Feeds

UK fraud losses soar to over £38bn

Public sector cops the lion's share of fraudulent scams

Choosing a cloud hosting partner with confidence

Fraud cost the UK economy more than £38bn over the last 12 months, according to the latest annual statistics from the UK's National Fraud Authority.

The figures represent an increase of nearly £8bn (or more than 25 per cent) for the losses recorded by the same Annual Fraud Indicator last year. Fraud in the public sector (£21.2bn) made up the biggest slice of the pie, with scams in the private sector costing £12bn and £4bn in losses coming in the form of fraud against individuals.

The NFA reckons the increase is explained, at least in part, by improved reporting procedures. For example, the figures include estimates for procurement (£2.4bn) and grant fraud (£515m) for the first time.

The financial services industry recorded £3.6bn in fraudulent losses last year, the highest figure in the private sector, a slight decrease in the £3.8bn recorded in 2009. Reduction in losses attributed to plastic card (£440m) and cheque fraud (£30m) were partly offset by a 14 per cent increase in online banking fraud, which swelled to £60m.

Mortgage fraud (£1bn) and insurance fraud (£2.1bn) both remain high.

Gavin Cunningham, a former officer in the Serious Fraud Office and now director in the specialist forensic fraud investigation firm, BTG Global Risk Partners, said that fraudulent losses in future are only likely to rise.

"These figures make grim reading for both private and public sector business leaders alike and reflect the significant financial impact of fraud in the UK," Cunningham said. "With the UK still struggling to recover from the recession and some uncertainty as to what the future may hold, there is unlikely to be a reduction in fraud in the short term; historically, there is evidence that fraud increases as a recession ends, in part because businesses uncover fraudulent actions as the effects start to build up and in part because there is more scrutiny of hidden and unknown costs in tougher times." ®

Secure remote control for conventional and virtual desktops

More from The Register

next story
Bladerunner sequel might actually be good. Harrison Ford is in it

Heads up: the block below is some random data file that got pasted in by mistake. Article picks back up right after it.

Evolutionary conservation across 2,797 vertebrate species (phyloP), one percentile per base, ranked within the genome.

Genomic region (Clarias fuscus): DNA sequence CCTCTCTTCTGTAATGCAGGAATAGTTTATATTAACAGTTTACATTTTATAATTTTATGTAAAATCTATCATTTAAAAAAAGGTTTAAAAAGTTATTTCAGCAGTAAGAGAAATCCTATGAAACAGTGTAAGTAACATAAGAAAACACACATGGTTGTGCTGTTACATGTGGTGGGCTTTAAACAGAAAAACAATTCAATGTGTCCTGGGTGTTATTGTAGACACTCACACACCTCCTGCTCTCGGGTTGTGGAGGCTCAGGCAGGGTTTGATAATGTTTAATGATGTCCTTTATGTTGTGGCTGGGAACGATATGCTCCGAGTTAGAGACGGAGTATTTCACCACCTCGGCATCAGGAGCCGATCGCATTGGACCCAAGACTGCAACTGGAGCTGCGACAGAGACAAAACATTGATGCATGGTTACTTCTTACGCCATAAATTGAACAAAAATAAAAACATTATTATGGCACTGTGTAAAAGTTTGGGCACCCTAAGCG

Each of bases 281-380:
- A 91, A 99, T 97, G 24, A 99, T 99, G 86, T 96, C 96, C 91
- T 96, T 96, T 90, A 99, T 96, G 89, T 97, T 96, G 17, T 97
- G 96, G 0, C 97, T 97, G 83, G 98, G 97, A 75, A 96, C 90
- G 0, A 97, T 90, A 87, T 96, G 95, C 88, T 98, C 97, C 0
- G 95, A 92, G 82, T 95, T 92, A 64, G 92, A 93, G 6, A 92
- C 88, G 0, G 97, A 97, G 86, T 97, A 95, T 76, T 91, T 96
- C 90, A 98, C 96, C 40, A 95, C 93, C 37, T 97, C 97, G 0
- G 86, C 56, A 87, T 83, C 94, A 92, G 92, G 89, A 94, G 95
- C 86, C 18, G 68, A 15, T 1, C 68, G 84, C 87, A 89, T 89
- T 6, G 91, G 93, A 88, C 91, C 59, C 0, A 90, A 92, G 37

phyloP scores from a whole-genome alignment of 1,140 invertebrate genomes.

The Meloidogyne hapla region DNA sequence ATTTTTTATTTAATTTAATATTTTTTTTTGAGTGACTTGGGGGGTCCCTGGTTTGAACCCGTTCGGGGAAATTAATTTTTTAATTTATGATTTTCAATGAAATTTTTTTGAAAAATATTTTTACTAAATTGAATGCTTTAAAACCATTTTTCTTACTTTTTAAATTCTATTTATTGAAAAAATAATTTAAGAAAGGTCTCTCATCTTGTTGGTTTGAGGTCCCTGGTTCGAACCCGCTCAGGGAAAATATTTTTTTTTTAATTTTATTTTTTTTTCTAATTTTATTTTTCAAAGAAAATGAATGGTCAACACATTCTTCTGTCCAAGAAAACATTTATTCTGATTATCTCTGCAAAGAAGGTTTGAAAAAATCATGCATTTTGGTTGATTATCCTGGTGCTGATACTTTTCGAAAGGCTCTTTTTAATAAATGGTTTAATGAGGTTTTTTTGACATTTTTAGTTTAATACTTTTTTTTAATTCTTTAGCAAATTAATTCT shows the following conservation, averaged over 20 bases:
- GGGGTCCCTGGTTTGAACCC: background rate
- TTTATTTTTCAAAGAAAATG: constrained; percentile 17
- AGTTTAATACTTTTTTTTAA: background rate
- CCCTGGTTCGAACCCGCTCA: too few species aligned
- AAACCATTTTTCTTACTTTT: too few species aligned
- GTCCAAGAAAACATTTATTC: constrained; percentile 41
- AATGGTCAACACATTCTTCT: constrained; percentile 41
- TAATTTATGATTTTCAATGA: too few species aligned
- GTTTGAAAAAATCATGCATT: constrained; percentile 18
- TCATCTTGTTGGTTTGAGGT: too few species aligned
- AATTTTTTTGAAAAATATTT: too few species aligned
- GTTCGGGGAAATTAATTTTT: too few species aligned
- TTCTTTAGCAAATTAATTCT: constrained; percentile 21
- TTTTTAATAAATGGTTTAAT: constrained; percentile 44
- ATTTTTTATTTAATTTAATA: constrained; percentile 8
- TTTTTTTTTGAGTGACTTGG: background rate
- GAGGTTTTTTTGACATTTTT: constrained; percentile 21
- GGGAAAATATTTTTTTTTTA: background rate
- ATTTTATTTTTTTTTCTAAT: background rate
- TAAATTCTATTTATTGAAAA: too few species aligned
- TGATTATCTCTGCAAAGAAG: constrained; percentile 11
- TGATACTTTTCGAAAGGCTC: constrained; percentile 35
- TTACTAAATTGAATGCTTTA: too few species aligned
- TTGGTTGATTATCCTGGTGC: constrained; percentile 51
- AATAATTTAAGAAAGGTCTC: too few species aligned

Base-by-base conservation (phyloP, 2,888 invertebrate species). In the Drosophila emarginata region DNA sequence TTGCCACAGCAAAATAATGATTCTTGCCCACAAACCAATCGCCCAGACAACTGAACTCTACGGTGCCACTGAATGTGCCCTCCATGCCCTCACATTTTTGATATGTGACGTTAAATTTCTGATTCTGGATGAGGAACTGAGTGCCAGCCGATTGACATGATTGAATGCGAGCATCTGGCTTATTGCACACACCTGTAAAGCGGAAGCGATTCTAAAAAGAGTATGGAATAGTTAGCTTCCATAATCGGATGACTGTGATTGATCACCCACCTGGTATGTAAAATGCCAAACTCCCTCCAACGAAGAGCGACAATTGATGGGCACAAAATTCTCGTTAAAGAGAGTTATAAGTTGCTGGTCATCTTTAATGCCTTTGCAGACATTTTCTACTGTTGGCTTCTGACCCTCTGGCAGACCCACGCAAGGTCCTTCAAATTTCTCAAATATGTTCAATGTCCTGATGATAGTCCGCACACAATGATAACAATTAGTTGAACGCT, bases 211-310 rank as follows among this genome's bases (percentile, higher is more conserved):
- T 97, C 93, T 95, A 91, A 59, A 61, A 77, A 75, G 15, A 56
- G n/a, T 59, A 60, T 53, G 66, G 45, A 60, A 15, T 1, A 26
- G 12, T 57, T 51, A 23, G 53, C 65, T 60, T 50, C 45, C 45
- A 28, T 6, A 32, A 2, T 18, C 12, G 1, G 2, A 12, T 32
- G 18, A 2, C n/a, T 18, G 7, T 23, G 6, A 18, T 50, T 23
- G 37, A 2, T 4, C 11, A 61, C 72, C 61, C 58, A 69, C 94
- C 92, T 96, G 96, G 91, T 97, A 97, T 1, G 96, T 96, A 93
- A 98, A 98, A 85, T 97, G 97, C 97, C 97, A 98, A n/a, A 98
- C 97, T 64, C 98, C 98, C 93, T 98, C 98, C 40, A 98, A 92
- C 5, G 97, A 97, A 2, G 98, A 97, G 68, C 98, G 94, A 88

Go ahead, you're all clear, kid... Sorry, wrong film
Musicians sue UK.gov over 'zero pay' copyright fix
Everyone else in Europe compensates us - why can't you?
I'll be back (and forward): Hollywood's time travel tribulations
Quick, call the Time Cops to sort out this paradox!
Euro Parliament VOTES to BREAK UP GOOGLE. Er, OK then
It CANNA do it, captain.They DON'T have the POWER!
Megaupload overlord Kim Dotcom: The US HAS RADICALISED ME!
Now my lawyers have bailed 'cos I'm 'OFFICIALLY' BROKE
Forget Hillary, HP's ex CARLY FIORINA 'wants to be next US Prez'
Former CEO has political ambitions again, according to Washington DC sources
prev story

Whitepapers

Designing and building an open ITOA architecture
Learn about a new IT data taxonomy defined by the four data sources of IT visibility: wire, machine, agent, and synthetic data sets.
Getting started with customer-focused identity management
Learn why identity is a fundamental requirement to digital growth, and how without it there is no way to identify and engage customers in a meaningful way.
10 threats to successful enterprise endpoint backup
10 threats to a successful backup including issues with BYOD, slow backups and ineffective security.
Reg Reader Research: SaaS based Email and Office Productivity Tools
Read this Reg reader report which provides advice and guidance for SMBs towards the use of SaaS based email and Office productivity tools.
10 ways wire data helps conquer IT complexity
IT teams can automatically detect problems across the IT environment, spot data theft, select unique pieces of transaction payloads to send to a data source, and more.